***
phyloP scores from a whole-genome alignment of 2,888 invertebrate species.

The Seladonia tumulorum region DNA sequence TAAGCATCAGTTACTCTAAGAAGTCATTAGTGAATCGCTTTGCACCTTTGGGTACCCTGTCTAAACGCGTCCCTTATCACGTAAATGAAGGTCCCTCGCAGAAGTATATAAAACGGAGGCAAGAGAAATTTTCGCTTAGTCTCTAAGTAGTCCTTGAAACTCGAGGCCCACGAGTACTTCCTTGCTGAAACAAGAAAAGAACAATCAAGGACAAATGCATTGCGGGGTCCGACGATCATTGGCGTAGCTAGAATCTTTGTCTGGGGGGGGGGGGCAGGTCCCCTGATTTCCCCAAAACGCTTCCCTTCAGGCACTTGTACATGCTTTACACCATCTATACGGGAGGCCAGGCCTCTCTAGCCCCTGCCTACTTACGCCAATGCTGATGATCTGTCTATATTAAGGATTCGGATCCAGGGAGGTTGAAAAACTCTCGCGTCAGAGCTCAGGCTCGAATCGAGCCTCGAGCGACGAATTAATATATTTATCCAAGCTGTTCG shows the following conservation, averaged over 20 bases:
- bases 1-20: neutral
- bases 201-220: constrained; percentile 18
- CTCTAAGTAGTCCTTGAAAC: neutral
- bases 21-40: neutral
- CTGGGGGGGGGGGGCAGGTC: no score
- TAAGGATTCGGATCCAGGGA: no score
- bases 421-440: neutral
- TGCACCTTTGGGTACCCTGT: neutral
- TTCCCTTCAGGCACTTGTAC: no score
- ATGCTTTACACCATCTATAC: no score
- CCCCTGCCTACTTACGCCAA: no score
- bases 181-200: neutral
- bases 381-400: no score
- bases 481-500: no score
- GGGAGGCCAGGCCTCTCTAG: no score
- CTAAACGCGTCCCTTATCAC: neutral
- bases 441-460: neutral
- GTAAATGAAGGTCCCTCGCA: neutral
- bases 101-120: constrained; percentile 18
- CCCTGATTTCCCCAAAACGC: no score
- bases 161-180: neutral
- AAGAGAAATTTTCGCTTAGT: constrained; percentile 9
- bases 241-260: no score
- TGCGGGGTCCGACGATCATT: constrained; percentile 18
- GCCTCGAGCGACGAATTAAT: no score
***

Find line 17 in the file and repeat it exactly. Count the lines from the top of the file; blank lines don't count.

- GGGAGGCCAGGCCTCTCTAG: no score